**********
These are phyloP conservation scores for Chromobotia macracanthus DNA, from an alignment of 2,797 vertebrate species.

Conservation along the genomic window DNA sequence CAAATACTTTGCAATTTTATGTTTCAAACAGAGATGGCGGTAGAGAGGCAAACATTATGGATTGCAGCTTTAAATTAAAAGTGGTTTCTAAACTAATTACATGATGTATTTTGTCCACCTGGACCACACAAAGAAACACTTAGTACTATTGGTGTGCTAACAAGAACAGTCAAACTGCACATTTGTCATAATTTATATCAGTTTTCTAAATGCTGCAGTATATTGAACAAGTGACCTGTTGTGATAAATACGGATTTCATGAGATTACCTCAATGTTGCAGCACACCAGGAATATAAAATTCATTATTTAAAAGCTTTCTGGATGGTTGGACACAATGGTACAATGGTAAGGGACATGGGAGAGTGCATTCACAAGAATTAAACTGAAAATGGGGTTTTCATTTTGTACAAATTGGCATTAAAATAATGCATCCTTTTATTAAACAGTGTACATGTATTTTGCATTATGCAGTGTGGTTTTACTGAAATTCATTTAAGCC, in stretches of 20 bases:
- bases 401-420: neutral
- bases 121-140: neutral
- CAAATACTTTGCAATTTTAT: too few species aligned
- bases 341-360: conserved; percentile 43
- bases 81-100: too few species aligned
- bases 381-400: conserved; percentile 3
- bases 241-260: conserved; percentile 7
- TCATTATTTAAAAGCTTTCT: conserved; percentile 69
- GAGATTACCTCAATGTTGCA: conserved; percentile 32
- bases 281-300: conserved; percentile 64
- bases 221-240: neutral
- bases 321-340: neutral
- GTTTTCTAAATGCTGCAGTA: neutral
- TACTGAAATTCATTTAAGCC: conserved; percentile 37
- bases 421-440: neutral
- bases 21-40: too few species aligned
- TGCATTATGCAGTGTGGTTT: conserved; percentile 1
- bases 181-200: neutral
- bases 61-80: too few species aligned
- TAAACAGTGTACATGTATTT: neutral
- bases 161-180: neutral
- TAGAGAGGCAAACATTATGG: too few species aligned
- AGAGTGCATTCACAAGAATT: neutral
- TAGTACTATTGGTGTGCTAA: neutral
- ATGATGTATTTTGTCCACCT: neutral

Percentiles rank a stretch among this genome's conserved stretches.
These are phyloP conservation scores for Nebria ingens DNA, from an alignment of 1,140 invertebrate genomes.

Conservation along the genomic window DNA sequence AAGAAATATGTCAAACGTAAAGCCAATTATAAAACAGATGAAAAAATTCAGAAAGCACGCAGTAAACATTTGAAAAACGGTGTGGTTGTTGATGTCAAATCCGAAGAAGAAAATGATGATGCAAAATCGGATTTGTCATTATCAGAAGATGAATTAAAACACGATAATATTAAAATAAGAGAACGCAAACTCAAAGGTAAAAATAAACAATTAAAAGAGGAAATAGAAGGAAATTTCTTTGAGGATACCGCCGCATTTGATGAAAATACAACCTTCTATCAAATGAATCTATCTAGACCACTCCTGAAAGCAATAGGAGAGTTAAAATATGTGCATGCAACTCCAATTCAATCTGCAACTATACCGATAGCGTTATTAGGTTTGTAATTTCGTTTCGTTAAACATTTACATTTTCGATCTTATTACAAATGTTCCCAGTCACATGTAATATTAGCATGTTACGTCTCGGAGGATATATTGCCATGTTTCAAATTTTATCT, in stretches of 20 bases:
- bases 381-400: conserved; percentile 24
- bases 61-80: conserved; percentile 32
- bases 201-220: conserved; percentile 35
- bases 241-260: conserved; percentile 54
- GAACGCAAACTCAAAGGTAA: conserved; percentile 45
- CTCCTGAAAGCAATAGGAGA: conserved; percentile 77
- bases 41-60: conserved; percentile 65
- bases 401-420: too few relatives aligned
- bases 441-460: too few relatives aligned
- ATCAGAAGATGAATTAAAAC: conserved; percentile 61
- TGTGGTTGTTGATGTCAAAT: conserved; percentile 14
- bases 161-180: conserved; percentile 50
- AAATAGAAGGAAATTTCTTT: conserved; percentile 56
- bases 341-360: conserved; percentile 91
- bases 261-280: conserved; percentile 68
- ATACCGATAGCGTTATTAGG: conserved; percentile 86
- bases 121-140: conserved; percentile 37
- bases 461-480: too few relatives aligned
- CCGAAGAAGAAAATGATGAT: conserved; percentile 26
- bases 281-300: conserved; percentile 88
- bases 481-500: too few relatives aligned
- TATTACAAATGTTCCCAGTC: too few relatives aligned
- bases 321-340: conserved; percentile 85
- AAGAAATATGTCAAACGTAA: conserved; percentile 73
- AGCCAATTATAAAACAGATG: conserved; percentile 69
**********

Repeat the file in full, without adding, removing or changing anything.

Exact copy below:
These are phyloP conservation scores for Chromobotia macracanthus DNA, from an alignment of 2,797 vertebrate species.

Conservation along the genomic window DNA sequence CAAATACTTTGCAATTTTATGTTTCAAACAGAGATGGCGGTAGAGAGGCAAACATTATGGATTGCAGCTTTAAATTAAAAGTGGTTTCTAAACTAATTACATGATGTATTTTGTCCACCTGGACCACACAAAGAAACACTTAGTACTATTGGTGTGCTAACAAGAACAGTCAAACTGCACATTTGTCATAATTTATATCAGTTTTCTAAATGCTGCAGTATATTGAACAAGTGACCTGTTGTGATAAATACGGATTTCATGAGATTACCTCAATGTTGCAGCACACCAGGAATATAAAATTCATTATTTAAAAGCTTTCTGGATGGTTGGACACAATGGTACAATGGTAAGGGACATGGGAGAGTGCATTCACAAGAATTAAACTGAAAATGGGGTTTTCATTTTGTACAAATTGGCATTAAAATAATGCATCCTTTTATTAAACAGTGTACATGTATTTTGCATTATGCAGTGTGGTTTTACTGAAATTCATTTAAGCC, in stretches of 20 bases:
- bases 401-420: neutral
- bases 121-140: neutral
- CAAATACTTTGCAATTTTAT: too few species aligned
- bases 341-360: conserved; percentile 43
- bases 81-100: too few species aligned
- bases 381-400: conserved; percentile 3
- bases 241-260: conserved; percentile 7
- TCATTATTTAAAAGCTTTCT: conserved; percentile 69
- GAGATTACCTCAATGTTGCA: conserved; percentile 32
- bases 281-300: conserved; percentile 64
- bases 221-240: neutral
- bases 321-340: neutral
- GTTTTCTAAATGCTGCAGTA: neutral
- TACTGAAATTCATTTAAGCC: conserved; percentile 37
- bases 421-440: neutral
- bases 21-40: too few species aligned
- TGCATTATGCAGTGTGGTTT: conserved; percentile 1
- bases 181-200: neutral
- bases 61-80: too few species aligned
- TAAACAGTGTACATGTATTT: neutral
- bases 161-180: neutral
- TAGAGAGGCAAACATTATGG: too few species aligned
- AGAGTGCATTCACAAGAATT: neutral
- TAGTACTATTGGTGTGCTAA: neutral
- ATGATGTATTTTGTCCACCT: neutral

Percentiles rank a stretch among this genome's conserved stretches.
These are phyloP conservation scores for Nebria ingens DNA, from an alignment of 1,140 invertebrate genomes.

Conservation along the genomic window DNA sequence AAGAAATATGTCAAACGTAAAGCCAATTATAAAACAGATGAAAAAATTCAGAAAGCACGCAGTAAACATTTGAAAAACGGTGTGGTTGTTGATGTCAAATCCGAAGAAGAAAATGATGATGCAAAATCGGATTTGTCATTATCAGAAGATGAATTAAAACACGATAATATTAAAATAAGAGAACGCAAACTCAAAGGTAAAAATAAACAATTAAAAGAGGAAATAGAAGGAAATTTCTTTGAGGATACCGCCGCATTTGATGAAAATACAACCTTCTATCAAATGAATCTATCTAGACCACTCCTGAAAGCAATAGGAGAGTTAAAATATGTGCATGCAACTCCAATTCAATCTGCAACTATACCGATAGCGTTATTAGGTTTGTAATTTCGTTTCGTTAAACATTTACATTTTCGATCTTATTACAAATGTTCCCAGTCACATGTAATATTAGCATGTTACGTCTCGGAGGATATATTGCCATGTTTCAAATTTTATCT, in stretches of 20 bases:
- bases 381-400: conserved; percentile 24
- bases 61-80: conserved; percentile 32
- bases 201-220: conserved; percentile 35
- bases 241-260: conserved; percentile 54
- GAACGCAAACTCAAAGGTAA: conserved; percentile 45
- CTCCTGAAAGCAATAGGAGA: conserved; percentile 77
- bases 41-60: conserved; percentile 65
- bases 401-420: too few relatives aligned
- bases 441-460: too few relatives aligned
- ATCAGAAGATGAATTAAAAC: conserved; percentile 61
- TGTGGTTGTTGATGTCAAAT: conserved; percentile 14
- bases 161-180: conserved; percentile 50
- AAATAGAAGGAAATTTCTTT: conserved; percentile 56
- bases 341-360: conserved; percentile 91
- bases 261-280: conserved; percentile 68
- ATACCGATAGCGTTATTAGG: conserved; percentile 86
- bases 121-140: conserved; percentile 37
- bases 461-480: too few relatives aligned
- CCGAAGAAGAAAATGATGAT: conserved; percentile 26
- bases 281-300: conserved; percentile 88
- bases 481-500: too few relatives aligned
- TATTACAAATGTTCCCAGTC: too few relatives aligned
- bases 321-340: conserved; percentile 85
- AAGAAATATGTCAAACGTAA: conserved; percentile 73
- AGCCAATTATAAAACAGATG: conserved; percentile 69